As you get older, your body happens to change quite a bit. Fortunately, many of those changes are good. You get older, wiser – better able to handle everything that time throws at you. Unfortunately, your teeth don’t always get better with age.
As you age, the risk you have for certain conditions goes up. In your mouth, these can vary from gum problems – like recession and gum disease – to cavities and tooth loss. In many cases, aging can have a factor when it comes to the gradual changing of your teeth. However, our dentists in the Anaheim area remind patients that we can’t blame everything on age. In many cases, external factors (and decisions) can be making an even greater impact on the teeth than age.
So, what does age do to your teeth? And could it one-day mean you may need to talk to our denture specialists in Anaheim? Maybe, maybe not. Read on to learn more.
How Age Affects Your Teeth
They can wear down
Your teeth are incredibly strong, but they can still gradually be worn down. After years of chewing, grinding, biting, tearing, and living the hard outer shell of your teeth – otherwise known as enamel – begins to wear down. Your teeth will also begin to slowly change shape.
It is very hard to maintain perfect teeth for your entire life – unless of course you only eat soft foods and never leave the house. Just about any healthy mouth will need some form of dental restoration at some point – and you’d be smart to be ready for it, because delay will only make it worse.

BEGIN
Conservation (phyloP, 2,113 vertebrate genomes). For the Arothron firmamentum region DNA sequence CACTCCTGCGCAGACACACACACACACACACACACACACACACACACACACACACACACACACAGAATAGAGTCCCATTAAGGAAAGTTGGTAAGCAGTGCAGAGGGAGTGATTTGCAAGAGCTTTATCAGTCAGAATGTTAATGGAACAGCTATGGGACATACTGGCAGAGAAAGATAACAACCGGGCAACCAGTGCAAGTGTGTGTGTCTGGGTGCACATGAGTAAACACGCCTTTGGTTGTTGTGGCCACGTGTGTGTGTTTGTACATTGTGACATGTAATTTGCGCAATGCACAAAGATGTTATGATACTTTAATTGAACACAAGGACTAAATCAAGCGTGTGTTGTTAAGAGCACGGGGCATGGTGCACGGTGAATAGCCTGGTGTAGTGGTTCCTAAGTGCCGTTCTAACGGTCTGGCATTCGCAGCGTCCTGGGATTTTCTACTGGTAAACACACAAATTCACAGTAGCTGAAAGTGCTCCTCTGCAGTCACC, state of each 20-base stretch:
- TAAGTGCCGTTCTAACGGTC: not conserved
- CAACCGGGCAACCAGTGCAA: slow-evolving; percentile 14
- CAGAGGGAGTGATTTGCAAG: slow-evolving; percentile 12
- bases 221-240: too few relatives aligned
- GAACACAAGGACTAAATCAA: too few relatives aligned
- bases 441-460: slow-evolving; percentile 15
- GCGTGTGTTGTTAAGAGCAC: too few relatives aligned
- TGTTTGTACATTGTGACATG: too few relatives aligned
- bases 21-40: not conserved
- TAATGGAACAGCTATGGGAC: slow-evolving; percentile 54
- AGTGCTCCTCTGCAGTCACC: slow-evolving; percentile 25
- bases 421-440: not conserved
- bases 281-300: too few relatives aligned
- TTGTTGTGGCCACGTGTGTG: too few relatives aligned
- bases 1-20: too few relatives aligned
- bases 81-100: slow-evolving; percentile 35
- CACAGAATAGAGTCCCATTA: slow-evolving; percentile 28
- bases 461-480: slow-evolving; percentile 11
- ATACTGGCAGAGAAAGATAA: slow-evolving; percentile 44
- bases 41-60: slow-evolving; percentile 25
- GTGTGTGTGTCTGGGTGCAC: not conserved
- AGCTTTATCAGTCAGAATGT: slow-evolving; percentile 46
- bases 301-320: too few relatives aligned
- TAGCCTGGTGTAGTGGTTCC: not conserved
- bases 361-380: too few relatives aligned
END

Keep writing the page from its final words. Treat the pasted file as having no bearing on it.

But it’s not just time that wears down your teeth. Enamel can be chipped and teeth can be broken by eating hard foods or chewing on things like ice – or your fingernails. A poor bite and/or grinding can also lead to accelerated wear – which can often be corrected by an orthodontist or a mouthguard
Keep your Mouth Moist
As you age, your mouth can often get drier. This can also increase your likelihood of decay and cavities – since it’s your saliva that helps fight against food, debris, and bacteria all day. This can often happen due to medication – which frequently causes dry mouth.
The easiest solution here is to just drink more water. Always have a water bottle on hand! Better yet -hold the water in your mouth for just a little bit longer before you swallow to help take some of the work off of your spit. It could use a break.
Get help when you need it.
The fact is, just like your muscles aren’t as resilient as they used to be – your teeth aren’t as tough either. If you suspect a problem with your teeth and you live in the Garden Grove area. Contact us today. 714-537-5700